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Japanese experiments

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Japanese experiments.

Japan has been more aggressive in its attempts to kick start economic growth than any other nation. Since Prime Minster Shinzo Abe took office in December 2012 and nominated Haruhiko Kuroda to head the Bank of Japan, markets have watched to see whether their experiments might be successful in turning Japan around.

They have certainly given it a good go! Kuroda has been prepared to use the central bank's cheque book to buy all the bonds that the government has chosen to issue (as much as 80 trillion yen a month). This massive debt hasn't cost the Government anything since interest rates have now been close to zero for several years.

Has it worked? A bit. Share and property prices initially rose very strongly and trends in corporate earnings were among the strongest in the world.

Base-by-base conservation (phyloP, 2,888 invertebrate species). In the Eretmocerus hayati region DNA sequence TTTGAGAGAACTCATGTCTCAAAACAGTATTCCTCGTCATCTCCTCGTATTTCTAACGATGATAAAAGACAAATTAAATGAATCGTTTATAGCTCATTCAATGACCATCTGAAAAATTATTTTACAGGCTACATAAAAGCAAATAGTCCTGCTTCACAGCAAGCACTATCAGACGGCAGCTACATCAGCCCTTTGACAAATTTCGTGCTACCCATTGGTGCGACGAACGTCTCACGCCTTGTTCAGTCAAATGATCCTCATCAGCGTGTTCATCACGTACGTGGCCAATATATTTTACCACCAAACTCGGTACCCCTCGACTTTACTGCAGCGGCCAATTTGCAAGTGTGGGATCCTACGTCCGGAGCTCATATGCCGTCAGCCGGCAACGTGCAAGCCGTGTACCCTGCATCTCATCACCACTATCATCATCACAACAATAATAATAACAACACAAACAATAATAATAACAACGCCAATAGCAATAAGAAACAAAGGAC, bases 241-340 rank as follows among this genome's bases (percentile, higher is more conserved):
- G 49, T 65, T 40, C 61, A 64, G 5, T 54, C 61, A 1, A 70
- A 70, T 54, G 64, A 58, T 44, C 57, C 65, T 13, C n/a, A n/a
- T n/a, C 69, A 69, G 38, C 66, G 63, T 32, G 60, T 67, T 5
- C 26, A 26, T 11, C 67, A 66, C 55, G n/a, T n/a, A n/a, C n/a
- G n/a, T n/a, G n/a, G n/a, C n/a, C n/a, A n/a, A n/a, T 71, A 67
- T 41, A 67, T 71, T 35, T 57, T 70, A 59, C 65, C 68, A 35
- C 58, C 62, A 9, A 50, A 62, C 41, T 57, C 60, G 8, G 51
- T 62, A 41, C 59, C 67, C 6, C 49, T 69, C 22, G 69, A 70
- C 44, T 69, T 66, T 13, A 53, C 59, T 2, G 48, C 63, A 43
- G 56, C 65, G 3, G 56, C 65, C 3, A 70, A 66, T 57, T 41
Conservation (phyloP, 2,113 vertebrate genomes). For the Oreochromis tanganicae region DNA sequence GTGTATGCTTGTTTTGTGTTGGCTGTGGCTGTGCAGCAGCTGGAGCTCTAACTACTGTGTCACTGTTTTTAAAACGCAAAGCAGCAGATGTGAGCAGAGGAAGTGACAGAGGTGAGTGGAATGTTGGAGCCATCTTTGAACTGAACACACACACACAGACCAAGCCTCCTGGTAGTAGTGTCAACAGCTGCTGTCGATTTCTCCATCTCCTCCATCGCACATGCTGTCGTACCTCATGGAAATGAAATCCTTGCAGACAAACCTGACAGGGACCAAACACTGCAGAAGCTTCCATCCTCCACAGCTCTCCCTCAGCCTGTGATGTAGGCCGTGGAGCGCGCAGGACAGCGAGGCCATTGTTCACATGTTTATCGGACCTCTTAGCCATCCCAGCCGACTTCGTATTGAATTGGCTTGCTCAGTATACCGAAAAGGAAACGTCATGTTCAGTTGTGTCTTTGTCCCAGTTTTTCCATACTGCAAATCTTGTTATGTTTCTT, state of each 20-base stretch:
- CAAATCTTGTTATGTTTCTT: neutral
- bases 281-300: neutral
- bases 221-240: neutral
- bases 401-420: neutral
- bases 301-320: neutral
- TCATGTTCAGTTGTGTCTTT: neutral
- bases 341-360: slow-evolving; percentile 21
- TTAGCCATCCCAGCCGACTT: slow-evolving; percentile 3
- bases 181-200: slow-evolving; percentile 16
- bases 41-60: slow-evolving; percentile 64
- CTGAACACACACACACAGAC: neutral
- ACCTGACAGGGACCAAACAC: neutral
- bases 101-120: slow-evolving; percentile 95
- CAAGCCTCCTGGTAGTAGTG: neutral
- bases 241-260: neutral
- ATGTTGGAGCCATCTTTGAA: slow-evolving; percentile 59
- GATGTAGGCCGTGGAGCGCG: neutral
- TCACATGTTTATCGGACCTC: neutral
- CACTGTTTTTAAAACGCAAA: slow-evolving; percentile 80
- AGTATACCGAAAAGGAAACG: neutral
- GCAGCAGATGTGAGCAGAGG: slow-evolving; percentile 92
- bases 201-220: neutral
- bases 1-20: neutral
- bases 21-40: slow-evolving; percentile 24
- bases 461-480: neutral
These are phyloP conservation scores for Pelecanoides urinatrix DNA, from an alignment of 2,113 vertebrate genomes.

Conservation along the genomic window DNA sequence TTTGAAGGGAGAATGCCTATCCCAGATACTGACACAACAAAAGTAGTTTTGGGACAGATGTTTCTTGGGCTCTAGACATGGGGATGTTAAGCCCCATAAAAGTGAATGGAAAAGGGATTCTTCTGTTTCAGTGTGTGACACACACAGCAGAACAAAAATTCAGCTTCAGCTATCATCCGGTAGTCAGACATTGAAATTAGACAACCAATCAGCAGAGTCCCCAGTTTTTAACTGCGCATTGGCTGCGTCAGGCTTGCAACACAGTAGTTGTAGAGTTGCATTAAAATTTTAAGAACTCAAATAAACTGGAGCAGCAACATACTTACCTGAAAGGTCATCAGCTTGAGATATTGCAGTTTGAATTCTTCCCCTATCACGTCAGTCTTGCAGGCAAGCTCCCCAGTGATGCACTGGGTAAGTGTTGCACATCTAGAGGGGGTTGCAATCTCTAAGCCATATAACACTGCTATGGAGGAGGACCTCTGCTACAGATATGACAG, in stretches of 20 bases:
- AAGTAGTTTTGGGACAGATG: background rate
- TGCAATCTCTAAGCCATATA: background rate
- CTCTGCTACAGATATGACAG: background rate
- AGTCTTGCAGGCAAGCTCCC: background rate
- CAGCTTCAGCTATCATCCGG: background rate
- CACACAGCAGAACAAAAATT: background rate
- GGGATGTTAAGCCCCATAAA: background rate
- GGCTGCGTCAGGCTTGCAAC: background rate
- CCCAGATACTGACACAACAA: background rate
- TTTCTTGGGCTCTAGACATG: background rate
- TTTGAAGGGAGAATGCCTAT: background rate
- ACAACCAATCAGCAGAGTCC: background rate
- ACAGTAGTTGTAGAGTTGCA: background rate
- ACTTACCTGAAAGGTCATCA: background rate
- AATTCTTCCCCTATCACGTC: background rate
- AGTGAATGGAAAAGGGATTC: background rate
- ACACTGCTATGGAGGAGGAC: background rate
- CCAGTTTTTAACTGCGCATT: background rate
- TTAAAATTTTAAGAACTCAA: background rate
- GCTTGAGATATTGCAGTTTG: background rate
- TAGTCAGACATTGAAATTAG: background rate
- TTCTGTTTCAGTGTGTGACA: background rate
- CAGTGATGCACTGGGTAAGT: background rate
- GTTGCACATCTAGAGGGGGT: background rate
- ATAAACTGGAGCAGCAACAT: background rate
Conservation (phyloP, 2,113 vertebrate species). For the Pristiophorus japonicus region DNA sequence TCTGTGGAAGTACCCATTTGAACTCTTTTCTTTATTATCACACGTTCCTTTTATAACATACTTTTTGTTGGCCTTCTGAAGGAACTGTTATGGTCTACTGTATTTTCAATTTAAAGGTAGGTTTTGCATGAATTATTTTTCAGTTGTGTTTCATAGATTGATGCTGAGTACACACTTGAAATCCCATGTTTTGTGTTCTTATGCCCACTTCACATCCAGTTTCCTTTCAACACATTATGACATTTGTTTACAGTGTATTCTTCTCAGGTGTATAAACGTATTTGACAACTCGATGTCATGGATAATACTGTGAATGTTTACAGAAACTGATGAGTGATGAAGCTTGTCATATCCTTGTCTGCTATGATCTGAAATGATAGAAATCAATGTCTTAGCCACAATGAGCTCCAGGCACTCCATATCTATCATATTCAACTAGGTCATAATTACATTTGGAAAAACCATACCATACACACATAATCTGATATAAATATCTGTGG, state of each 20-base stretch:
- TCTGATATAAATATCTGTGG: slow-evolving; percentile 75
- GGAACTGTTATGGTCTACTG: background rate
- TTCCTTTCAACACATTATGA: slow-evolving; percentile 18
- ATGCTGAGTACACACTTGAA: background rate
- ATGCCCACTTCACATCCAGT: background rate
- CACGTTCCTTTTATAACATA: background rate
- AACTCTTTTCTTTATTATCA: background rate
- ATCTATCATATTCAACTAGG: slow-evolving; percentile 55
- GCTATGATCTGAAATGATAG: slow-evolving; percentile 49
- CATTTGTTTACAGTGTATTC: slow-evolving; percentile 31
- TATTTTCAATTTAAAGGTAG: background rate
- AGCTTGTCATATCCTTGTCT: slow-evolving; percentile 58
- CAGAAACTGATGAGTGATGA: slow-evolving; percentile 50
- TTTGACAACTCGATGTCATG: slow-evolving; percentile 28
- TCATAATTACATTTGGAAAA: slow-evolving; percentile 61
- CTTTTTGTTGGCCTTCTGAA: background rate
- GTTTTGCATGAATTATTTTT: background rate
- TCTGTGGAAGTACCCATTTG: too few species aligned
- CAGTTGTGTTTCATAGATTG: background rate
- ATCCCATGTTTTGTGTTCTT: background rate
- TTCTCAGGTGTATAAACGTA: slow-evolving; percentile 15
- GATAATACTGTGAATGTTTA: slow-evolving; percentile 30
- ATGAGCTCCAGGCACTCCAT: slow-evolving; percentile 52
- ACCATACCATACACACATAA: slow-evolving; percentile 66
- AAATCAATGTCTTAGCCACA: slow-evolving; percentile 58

Earlier this year Kuroda stepped it up a notch. With the weakness in global growth and wobbly share markets, the Bank of Japan took the fresh step of buying government bonds at negative interest rates. So now the Japanese government gets to borrow and pay back less than 10 years later!

Now the only tool left is to move from lending money for nothing to giving it away. The Bank of Japan could consider printing money and handing it out to people, making it the first economy to actually deploy so called "helicopter money".

Unfortunately there is a historical precedent which may cause Mr Kuroda to think twice. A similar strategy was used in the 1930s by the Bank of Japan head Takahashi and views on its success are mixed. While Abe credits Takahashi with saving Japan from the great depression, others point to the rampant inflation that followed (and Takahashi's untimely assassination!).

Our view is that as Japan continues to experiment, things will get messier before they get better. We have only a small exposure to Japanese companies, very little in Japanese bonds and any exchange rate risk is largely hedged.

 

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